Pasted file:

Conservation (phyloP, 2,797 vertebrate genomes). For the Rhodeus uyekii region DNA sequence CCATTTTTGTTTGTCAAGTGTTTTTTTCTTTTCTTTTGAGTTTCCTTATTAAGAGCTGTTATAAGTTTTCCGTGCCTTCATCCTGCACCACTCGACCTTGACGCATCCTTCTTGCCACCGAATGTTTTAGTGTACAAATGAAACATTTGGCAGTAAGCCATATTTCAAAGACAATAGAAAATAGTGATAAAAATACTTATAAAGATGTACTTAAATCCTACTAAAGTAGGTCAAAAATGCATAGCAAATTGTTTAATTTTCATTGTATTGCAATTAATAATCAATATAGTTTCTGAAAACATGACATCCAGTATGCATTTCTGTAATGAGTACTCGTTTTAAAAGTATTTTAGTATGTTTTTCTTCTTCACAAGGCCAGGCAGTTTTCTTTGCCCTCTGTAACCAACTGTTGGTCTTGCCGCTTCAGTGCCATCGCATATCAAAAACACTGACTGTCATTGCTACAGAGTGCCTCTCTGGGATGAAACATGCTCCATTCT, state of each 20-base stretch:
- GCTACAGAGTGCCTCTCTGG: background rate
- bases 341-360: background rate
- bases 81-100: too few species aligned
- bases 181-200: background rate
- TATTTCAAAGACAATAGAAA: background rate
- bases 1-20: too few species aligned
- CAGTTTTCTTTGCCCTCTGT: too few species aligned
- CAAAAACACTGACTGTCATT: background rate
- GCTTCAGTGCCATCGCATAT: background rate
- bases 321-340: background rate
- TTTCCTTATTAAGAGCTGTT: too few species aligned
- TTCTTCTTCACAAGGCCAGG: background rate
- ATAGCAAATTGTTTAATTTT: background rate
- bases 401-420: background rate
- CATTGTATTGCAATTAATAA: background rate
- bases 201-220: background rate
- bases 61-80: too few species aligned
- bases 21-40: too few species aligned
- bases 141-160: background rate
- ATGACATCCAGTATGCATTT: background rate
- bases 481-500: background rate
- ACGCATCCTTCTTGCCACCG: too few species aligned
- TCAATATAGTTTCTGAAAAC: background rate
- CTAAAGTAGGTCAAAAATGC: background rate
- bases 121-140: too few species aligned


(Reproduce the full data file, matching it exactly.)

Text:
Conservation (phyloP, 2,797 vertebrate genomes). For the Rhodeus uyekii region DNA sequence CCATTTTTGTTTGTCAAGTGTTTTTTTCTTTTCTTTTGAGTTTCCTTATTAAGAGCTGTTATAAGTTTTCCGTGCCTTCATCCTGCACCACTCGACCTTGACGCATCCTTCTTGCCACCGAATGTTTTAGTGTACAAATGAAACATTTGGCAGTAAGCCATATTTCAAAGACAATAGAAAATAGTGATAAAAATACTTATAAAGATGTACTTAAATCCTACTAAAGTAGGTCAAAAATGCATAGCAAATTGTTTAATTTTCATTGTATTGCAATTAATAATCAATATAGTTTCTGAAAACATGACATCCAGTATGCATTTCTGTAATGAGTACTCGTTTTAAAAGTATTTTAGTATGTTTTTCTTCTTCACAAGGCCAGGCAGTTTTCTTTGCCCTCTGTAACCAACTGTTGGTCTTGCCGCTTCAGTGCCATCGCATATCAAAAACACTGACTGTCATTGCTACAGAGTGCCTCTCTGGGATGAAACATGCTCCATTCT, state of each 20-base stretch:
- GCTACAGAGTGCCTCTCTGG: background rate
- bases 341-360: background rate
- bases 81-100: too few species aligned
- bases 181-200: background rate
- TATTTCAAAGACAATAGAAA: background rate
- bases 1-20: too few species aligned
- CAGTTTTCTTTGCCCTCTGT: too few species aligned
- CAAAAACACTGACTGTCATT: background rate
- GCTTCAGTGCCATCGCATAT: background rate
- bases 321-340: background rate
- TTTCCTTATTAAGAGCTGTT: too few species aligned
- TTCTTCTTCACAAGGCCAGG: background rate
- ATAGCAAATTGTTTAATTTT: background rate
- bases 401-420: background rate
- CATTGTATTGCAATTAATAA: background rate
- bases 201-220: background rate
- bases 61-80: too few species aligned
- bases 21-40: too few species aligned
- bases 141-160: background rate
- ATGACATCCAGTATGCATTT: background rate
- bases 481-500: background rate
- ACGCATCCTTCTTGCCACCG: too few species aligned
- TCAATATAGTTTCTGAAAAC: background rate
- CTAAAGTAGGTCAAAAATGC: background rate
- bases 121-140: too few species aligned